Utility customers are becoming increasingly more concerned about climate change, its societal repercussions, and how it impacts their businesses. As a result, many commercial & industrial (C&I) customers are developing and publicizing corporate sustainability goals.
This series of articles seeks to explore how utilities are helping customers meet sustainability goals and facilitate a transition to a low-carbon future. A series of case studies will be presented that illustrate the various ways in which utilities are enabling a clean energy future for customers through strategies such as energy efficiency, strategic electrification, and enabling increased renewable energy consumption.
The 2019 Deloitte Resources study provides insight into how customer priorities and motivations are evolving regarding energy consumption and resource management. More business customers are reporting resource management goals – almost 90 percent of respondents said they had some type of resource management goals in 2019, with a nine percent increase from 2016 in the number of businesses with formal goals.
The setting of formal goals that are released to the public tend to make companies more accountable and transparent as they work towards those sustainability goals. More businesses are participating in utility energy management programs; in fact, the Deloitte survey showed an eight percent increase in participation in demand response programs since 2017. When asked what was driving their resource management programs, 39 percent of businesses responded that it was just the right thing to do, and 26 percent said it was part of a broader corporate social responsibility program. What is increasingly clear is that businesses are becoming more concerned about sustainability, and their publicly facing actions reflect that sentiment.
Another study, the Schneider Electric 2019 Corporate Energy & Sustainability Progress Report, offers some key insights into why the utility-customer relationship is so critical in helping customers meet sustainability goals. The global survey reached out to 309 individuals working at corporations with over $100 million in annual revenue. The survey showed that 89 percent of firms used utility bills as a source for energy and sustainability data, 73 percent used energy management systems, 52 percent used spreadsheets, 48 percent used utility data extracts, and 18 percent used Internet of Things (IoT) devices. This is important because utility generated data, in addition to the products utilities generally incentivize through energy efficiency programs, are the main sources of data that companies use when they set and execute on sustainability goals. As the famous saying goes, “If you can’t measure it, you can’t improve it.” The provision of data and access to benchmarking tools is a critical component in the utility-customer relationship, and in most cases, is necessary for businesses to develop a case for sustainability projects.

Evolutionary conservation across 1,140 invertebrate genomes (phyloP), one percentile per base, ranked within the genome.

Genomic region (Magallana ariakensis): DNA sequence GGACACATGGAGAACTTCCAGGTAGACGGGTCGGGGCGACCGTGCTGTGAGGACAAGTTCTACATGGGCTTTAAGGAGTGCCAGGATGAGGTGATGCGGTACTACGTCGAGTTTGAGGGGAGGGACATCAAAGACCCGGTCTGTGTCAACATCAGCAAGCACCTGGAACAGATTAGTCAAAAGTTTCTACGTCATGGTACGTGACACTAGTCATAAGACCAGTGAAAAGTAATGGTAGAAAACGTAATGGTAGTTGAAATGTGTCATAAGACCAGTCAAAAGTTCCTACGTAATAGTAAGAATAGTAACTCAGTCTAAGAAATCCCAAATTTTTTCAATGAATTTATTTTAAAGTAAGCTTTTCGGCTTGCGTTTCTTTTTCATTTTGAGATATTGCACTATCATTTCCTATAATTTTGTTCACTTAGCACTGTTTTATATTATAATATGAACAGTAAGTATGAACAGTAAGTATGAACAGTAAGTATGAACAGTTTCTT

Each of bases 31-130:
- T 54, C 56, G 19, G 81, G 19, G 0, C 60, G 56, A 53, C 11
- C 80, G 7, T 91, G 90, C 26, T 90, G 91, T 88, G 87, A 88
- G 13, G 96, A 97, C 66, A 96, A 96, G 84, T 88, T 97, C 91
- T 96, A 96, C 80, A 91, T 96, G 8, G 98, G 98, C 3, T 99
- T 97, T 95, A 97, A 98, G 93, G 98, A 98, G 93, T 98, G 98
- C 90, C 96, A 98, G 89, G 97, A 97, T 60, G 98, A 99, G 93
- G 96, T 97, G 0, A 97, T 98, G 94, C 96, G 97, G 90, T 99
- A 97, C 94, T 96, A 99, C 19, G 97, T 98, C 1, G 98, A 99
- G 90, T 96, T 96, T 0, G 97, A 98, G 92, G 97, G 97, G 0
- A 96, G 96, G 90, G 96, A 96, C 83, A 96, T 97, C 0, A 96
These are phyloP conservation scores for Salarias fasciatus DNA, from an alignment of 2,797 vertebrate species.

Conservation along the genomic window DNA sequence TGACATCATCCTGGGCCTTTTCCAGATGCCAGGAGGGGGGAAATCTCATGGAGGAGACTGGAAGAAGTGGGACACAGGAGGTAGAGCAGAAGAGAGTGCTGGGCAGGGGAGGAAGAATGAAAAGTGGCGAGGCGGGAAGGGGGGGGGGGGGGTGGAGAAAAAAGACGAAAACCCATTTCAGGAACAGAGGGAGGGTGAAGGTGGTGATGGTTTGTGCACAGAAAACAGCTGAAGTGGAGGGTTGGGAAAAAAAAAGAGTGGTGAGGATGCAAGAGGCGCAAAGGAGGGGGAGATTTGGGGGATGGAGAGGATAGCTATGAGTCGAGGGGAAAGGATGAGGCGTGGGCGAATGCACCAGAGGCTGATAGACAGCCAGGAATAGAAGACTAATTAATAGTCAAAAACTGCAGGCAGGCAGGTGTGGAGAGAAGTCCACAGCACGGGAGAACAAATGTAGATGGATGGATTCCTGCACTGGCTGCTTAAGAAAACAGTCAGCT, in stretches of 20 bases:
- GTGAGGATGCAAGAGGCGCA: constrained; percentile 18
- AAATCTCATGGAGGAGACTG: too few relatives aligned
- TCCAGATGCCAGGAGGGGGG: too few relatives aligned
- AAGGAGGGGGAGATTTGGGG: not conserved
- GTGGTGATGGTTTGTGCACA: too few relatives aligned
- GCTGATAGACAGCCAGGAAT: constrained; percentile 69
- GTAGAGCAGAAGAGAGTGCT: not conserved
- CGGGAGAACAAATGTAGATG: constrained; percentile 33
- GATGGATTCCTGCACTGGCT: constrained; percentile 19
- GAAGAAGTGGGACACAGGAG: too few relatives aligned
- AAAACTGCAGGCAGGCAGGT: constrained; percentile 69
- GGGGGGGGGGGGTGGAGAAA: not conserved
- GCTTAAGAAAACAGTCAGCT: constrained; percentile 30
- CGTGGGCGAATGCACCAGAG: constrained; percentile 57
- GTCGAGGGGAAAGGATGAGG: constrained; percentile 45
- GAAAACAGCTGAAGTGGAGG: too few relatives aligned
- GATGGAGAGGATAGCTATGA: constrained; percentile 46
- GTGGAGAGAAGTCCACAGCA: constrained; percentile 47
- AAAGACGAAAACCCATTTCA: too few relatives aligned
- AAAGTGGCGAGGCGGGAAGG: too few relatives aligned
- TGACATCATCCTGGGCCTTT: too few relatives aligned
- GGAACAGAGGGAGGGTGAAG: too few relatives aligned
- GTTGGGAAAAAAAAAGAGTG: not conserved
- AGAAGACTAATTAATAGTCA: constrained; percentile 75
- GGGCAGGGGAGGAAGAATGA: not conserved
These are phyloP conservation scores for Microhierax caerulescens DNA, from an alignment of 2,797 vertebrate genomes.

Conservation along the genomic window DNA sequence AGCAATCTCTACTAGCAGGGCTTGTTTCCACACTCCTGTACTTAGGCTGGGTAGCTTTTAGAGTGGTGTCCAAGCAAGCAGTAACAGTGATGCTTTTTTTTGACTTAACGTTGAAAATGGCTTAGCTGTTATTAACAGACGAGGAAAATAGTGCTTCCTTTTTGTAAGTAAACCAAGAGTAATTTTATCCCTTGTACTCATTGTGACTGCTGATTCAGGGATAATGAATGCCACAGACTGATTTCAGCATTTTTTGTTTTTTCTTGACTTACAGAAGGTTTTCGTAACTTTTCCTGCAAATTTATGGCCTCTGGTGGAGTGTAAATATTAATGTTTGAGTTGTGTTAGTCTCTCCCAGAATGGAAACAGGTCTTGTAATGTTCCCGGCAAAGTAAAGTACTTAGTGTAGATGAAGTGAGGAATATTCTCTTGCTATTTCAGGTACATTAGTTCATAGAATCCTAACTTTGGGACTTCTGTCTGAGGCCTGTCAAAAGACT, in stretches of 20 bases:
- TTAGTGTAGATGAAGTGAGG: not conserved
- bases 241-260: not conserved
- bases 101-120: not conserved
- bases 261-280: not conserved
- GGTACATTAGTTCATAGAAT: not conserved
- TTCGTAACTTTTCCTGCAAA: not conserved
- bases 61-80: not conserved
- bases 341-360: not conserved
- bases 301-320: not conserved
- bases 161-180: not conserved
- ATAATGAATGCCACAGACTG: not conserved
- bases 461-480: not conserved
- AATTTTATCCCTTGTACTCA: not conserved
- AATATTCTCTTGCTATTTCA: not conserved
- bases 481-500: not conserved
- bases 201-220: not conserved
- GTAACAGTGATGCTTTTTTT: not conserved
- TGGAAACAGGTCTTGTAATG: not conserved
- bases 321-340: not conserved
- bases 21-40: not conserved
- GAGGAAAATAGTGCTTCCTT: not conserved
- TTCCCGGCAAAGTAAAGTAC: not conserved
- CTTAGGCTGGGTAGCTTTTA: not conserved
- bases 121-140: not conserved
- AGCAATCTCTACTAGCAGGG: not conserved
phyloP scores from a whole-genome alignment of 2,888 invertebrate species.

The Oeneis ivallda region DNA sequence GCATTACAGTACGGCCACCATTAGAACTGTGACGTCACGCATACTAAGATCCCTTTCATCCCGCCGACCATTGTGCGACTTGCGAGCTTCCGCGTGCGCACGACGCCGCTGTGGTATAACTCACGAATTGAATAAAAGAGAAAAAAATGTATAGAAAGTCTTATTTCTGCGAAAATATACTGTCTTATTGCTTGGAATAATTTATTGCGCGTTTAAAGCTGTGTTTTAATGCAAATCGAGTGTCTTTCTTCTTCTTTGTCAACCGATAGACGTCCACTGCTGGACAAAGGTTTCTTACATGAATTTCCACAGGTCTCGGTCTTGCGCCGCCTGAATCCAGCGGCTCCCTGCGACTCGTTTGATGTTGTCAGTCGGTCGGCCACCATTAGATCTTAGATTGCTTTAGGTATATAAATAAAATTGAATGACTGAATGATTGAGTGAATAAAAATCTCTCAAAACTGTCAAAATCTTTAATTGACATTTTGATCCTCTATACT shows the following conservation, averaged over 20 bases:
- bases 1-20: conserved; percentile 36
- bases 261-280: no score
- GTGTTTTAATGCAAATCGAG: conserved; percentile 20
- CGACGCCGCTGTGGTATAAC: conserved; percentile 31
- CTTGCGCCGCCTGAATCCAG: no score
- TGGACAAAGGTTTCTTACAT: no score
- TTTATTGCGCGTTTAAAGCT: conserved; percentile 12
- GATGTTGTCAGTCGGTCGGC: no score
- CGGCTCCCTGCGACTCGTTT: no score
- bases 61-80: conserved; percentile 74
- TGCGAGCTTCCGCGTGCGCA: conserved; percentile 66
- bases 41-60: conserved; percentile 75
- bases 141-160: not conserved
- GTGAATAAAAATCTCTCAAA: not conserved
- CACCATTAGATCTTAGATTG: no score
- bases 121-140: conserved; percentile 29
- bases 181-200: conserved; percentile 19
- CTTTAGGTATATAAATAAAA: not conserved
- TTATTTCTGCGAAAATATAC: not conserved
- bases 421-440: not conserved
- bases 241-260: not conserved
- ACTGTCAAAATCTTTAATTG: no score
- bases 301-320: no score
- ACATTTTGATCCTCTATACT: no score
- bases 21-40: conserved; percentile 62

Utilities are well-positioned to help customers confront the challenges associated with implementing aggressive conservation and sustainability goals as they are a trusted energy advisor. Increasingly customers are looking for holistic sustainability solutions that may encompass more than just traditional energy efficiency. New and emerging energy efficiency programs focus on deeper retrofit savings with some new programs electrifying building thermal needs, predominately through the installation of heat pumps. Many energy efficiency programs also provide incentives for energy management systems (EMS) or connected devices. This is critical because, as noted in the Schneider Electric survey, these devices are key sources of energy-related data for companies. Additionally, the Schneider survey notes that companies with an EMS have historically been more successful in developing a business case for sustainability projects.
While utility energy efficiency programs are well established in many areas and remain a key pathway for customers to manage their resources and reduce their energy footprint, customers are looking for solutions that also address transportation emissions and renewable energy. One way in which utilities are helping customers reduce their overall energy usage and carbon footprint is through enabling electric vehicle (EV) adoption. Utility efforts have been focused on providing incentives for EV chargers and the infrastructure leading up to chargers, helping to enable charging for medium and heavy-duty vehicles, and managing the load associated with vehicles while they are charging.
In terms of renewables, the Deloitte Resources study found that more than 70 percent of businesses are publicizing the amount of electricity that they are procuring from renewable sources. Many utilities are already procuring renewable energy on behalf of their customers on a scale that helps drive down costs and are also helping customers interconnect more distributed energy resources, such as solar, directly at their facilities. More sophisticated customers are looking to not only reduce emissions but also increase resiliency and support their communities through projects like microgrids.
Over the course of this series of articles, we will explore the utility-customer relationship as it evolves to meet the challenges of climate change. Future articles will capture the perspectives of customers and utilities alike. While customers face financial, social, and shareholder challenges related to sustainability, they have a committed partner in their utility.